Everyone knows about Nashville’s neon moons—the glowing red beer signs lighting the dark corners of honky-tonks all along Broadway. But just a couple blocks away at Public Square Park and a stone’s throw from the banks of the Cumberland River, people can find a place to dance under the real thing.
Thousands of Nashvillians and visitors alike gather every year in front of the city’s courthouse with nothing but grass underfoot and an open sky, the moon and freedom overhead. That’s part of what has given Live On The Green a festival vibe over the years. There’s hot sun before nightfall, cold beer, a diverse lineup of music and even some festival fashions like sundresses and flower crowns — and at least one woman with an actual rhinestone version. But this festival is free, and everyone’s welcome, which makes it a community gathering place for all types of folks.
Sure enough, just before sunset on Saturday when power-pop trio Jukebox the Ghost took the stage, toddlers splashed through fountains at the back of the park as a young couple twirled to the music in an embrace. Elsewhere on the grounds, people had kicked off their espadrilles or stepped out of Tevas to feel the nature beneath them as a kick drum thumped like a heartbeat and then ricocheted between the tall, concrete buildings circling the park. Grilled kebobs and smoked pork from rows of food trucks perfumed the grounds as twilight crept in and stage fog rose through purpled-hued lights. By the time the band covered Queen’s Bohemian Rhapsody, the crowd bobbed in waves, heads banging in full rock and roll style.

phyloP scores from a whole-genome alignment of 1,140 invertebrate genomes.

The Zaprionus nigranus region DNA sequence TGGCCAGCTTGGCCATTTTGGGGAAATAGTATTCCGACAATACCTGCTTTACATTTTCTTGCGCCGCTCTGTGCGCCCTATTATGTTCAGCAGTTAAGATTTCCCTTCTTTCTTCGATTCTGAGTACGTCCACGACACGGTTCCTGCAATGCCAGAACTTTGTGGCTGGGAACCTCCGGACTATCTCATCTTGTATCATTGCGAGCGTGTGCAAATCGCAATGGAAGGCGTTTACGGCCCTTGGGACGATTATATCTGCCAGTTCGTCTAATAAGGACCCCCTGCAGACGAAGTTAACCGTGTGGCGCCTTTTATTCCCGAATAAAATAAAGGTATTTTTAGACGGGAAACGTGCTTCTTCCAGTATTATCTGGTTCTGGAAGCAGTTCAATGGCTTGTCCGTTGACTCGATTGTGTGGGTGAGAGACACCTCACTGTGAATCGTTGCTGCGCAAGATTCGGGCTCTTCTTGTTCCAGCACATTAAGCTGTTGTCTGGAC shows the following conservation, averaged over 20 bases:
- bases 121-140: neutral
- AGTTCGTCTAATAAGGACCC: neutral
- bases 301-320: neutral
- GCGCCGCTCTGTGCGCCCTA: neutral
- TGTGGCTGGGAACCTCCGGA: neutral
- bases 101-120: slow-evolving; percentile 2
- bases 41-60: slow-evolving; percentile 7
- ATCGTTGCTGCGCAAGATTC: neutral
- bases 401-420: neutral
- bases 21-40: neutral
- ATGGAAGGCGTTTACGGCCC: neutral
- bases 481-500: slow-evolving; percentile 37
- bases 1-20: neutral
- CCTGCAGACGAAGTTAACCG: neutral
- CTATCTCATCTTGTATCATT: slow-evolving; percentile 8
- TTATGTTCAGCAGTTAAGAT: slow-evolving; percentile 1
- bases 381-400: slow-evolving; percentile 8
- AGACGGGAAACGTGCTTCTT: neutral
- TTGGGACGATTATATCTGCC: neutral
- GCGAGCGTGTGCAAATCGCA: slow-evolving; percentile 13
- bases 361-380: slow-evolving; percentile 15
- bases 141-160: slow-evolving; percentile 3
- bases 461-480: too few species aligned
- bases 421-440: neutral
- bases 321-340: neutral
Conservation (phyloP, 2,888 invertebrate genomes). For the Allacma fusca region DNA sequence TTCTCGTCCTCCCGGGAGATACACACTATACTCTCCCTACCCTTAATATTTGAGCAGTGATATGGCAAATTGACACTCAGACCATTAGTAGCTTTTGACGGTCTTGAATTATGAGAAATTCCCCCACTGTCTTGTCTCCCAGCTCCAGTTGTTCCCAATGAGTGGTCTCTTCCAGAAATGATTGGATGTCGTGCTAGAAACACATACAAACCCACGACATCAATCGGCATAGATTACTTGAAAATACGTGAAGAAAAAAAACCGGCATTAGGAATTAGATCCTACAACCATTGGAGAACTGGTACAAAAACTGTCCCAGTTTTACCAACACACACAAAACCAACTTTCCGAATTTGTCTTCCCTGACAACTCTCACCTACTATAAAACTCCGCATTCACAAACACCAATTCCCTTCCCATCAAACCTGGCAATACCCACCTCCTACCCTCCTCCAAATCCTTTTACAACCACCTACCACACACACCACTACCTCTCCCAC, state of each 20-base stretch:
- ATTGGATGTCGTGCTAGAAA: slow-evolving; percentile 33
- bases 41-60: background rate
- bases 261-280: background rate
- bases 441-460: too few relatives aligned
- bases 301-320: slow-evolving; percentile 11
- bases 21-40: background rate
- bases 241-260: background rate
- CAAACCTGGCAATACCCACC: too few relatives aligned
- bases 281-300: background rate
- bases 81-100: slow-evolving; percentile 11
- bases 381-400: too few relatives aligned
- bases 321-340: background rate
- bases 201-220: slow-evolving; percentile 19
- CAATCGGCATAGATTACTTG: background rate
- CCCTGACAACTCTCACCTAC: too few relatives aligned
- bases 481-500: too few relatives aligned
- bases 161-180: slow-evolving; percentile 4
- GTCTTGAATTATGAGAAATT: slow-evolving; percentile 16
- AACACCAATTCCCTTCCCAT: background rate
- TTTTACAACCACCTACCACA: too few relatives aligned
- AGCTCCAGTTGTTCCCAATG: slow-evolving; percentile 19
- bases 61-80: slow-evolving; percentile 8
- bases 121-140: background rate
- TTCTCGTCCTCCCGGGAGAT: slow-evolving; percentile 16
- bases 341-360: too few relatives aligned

And that’s another way Live On The Green helps rock Nashville’s reputation for the better. Locals know that a Music City show with too many music-business-types can result in a crossed-arms and stodgy kind of feel. But at this party, all those bets are off. Fans crowd up to the stage, hoot and holler and throw their hands in the air. And while it might be country music that wafts out of the barroom doors in downtown Nashville, Live On The Green helps showcase the true diverse spirit of Music City.
On the main stage, for example, soul followed pop when Devon Gilifillian took the crowd on a mellow magic carpet ride of jams. With nearly 40 acts over six days, Live on the Green has grown from a once per week festival when it began 10 years ago to an extravaganza that culminated for the first time this year in four consecutive days of music like you’d see at Bonnaroo or CMA Fest. It brings in major acts like Gary Clark Jr., and St. Paul and the Broken Bones, but it doesn’t leave out beloved locals either. Founding station Lightning 100, one of the city’s proponents of local and independent music on the radio, makes sure to feature talent like Aaron Lee Tasjan who took the 615 Stage on Saturday. He charmed the crowd with his trippy singer-songwriter rock as striped beach balls bobbed overhead.
Then to close out the main stage Grace Potter prowled on stage with her fearlessly feminine rock roar. She treated the crowd to her hits like Stars, an outdoor anthem if there ever was one, but also shared some special stories and songs for the Nashville crowd. “I’m bringing this one out of the crypt,” she said before playing Apologies, the tune that put her on Kenny Chesney’s radar leading to their collaboration.
But when it comes to capturing the spirit of a crowd that ranged in backgrounds and ages from babies to Boomers, Gilifillian probably summed it up best during his set: “It doesn’t matter what color you—what race or religion you celebrate…We’re all human beings, and it’s all love here.”